Researchers track Web&s presence in physician learning
Researchers tracking how physicians consume medical education online are mostly of the same mind when it comes to the growing role of eCME.
Pri-Med's Physician Insights Study shows physicians earned 13% of their hours online this past year—a 63% increase since 2003. Primary care physicians and psychiatrists tend to do more education online than other physicians studied, said Anne Goodrich, Pri-Med director, physician insights. “These clinicians…see so many patients per week and are so limited from a time perspective that [the] added advantage of online CME is particularly attractive.”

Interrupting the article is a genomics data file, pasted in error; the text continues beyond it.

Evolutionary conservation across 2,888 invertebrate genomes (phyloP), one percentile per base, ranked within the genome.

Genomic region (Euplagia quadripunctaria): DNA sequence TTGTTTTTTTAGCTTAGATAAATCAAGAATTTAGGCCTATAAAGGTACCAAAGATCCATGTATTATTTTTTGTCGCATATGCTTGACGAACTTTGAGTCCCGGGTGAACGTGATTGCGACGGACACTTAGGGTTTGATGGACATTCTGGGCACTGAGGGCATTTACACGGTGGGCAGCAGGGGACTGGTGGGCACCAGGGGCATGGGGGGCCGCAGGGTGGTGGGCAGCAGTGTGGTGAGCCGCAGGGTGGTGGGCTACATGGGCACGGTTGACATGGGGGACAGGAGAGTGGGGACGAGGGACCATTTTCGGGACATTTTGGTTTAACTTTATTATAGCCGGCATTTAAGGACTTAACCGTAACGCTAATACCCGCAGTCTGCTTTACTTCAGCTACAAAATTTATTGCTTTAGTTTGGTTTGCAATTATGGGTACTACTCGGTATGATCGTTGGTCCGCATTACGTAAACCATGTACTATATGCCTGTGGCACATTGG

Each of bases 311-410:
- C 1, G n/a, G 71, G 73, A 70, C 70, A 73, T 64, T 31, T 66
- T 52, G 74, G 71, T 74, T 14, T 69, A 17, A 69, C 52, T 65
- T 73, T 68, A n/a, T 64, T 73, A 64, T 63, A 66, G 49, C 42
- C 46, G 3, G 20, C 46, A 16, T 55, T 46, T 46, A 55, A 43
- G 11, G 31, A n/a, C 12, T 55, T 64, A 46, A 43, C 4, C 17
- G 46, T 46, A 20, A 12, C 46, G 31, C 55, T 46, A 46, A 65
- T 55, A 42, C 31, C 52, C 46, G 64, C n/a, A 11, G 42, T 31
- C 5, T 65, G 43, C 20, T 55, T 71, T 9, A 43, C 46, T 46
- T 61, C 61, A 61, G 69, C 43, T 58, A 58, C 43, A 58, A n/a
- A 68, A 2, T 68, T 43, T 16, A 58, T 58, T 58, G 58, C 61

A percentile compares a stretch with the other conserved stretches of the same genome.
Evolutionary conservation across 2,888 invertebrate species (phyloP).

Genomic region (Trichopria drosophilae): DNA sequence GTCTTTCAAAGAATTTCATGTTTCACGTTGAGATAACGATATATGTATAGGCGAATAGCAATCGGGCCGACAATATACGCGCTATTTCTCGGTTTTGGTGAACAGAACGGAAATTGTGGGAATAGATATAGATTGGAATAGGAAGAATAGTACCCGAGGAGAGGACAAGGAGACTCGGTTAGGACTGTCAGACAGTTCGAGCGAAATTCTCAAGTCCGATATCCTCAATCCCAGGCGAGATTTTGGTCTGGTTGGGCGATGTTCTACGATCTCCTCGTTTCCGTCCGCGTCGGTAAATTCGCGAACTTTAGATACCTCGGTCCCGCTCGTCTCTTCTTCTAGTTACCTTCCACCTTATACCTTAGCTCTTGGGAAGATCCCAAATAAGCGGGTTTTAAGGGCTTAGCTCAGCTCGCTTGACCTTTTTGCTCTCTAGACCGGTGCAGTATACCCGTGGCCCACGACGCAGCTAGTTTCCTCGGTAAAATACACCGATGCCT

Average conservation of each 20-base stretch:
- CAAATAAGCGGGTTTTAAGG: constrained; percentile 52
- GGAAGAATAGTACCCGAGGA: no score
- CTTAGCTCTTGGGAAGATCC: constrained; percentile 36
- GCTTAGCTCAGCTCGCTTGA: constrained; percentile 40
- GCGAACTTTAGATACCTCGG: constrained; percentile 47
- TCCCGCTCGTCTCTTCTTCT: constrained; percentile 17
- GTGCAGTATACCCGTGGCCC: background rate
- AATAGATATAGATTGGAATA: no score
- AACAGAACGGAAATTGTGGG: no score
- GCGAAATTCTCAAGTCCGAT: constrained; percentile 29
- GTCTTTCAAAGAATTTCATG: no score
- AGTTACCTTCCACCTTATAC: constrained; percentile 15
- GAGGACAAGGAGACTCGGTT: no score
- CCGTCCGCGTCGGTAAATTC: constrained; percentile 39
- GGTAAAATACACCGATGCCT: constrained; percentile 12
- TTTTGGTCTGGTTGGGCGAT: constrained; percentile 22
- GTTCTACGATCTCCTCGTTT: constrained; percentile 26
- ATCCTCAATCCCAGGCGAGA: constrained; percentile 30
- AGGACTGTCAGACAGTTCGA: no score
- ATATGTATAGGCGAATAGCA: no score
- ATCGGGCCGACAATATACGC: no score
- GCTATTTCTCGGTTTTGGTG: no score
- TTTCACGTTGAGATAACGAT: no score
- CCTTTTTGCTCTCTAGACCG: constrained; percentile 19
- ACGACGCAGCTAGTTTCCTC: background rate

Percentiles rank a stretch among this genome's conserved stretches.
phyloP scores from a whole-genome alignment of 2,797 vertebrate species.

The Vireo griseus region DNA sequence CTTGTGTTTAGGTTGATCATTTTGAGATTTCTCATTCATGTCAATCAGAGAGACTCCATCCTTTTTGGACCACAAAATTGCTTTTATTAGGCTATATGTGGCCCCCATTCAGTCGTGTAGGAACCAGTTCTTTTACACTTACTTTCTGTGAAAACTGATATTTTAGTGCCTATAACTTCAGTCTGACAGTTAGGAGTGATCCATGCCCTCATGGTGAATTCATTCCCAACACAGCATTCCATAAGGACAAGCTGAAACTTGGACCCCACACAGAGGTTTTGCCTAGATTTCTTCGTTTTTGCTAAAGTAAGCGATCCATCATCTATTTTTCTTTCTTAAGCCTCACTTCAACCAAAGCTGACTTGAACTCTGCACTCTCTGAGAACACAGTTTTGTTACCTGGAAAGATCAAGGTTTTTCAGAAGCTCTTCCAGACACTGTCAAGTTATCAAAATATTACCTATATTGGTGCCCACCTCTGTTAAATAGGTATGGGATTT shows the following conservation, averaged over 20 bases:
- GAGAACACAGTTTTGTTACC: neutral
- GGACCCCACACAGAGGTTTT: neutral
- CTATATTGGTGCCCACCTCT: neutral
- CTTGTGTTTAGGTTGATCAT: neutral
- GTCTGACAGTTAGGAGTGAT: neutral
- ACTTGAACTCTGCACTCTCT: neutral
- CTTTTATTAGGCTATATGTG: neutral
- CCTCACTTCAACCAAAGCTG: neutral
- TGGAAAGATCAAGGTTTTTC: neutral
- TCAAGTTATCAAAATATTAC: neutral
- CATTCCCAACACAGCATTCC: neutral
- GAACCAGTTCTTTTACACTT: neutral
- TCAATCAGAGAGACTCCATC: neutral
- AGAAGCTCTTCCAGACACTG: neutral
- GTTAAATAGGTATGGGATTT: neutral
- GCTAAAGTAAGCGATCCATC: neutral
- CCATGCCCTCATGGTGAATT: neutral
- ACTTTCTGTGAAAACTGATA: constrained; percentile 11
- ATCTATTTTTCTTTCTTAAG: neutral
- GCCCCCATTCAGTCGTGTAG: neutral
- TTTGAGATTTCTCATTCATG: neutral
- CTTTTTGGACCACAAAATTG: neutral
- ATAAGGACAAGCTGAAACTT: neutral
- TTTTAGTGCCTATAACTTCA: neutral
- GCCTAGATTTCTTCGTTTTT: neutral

The ACCME 2006 annual report shows 27% of physician CME was done online last year, a 65% rise over 2005, and Manhattan Research's Taking the Pulse study, which measures responses of 1,353 practicing US physicians, showed that 16% of CME is being conducted online.
To be sure, “Live CME continues to be the dominant channel, in terms of where the bulk of CME is earned,” Goodrich explained, adding that online is not increasing at the expense of live. “That's important, because as we move toward curriculum learning, which is about providing a series of learning across channels, the point is to provide multiple touch points around messages.”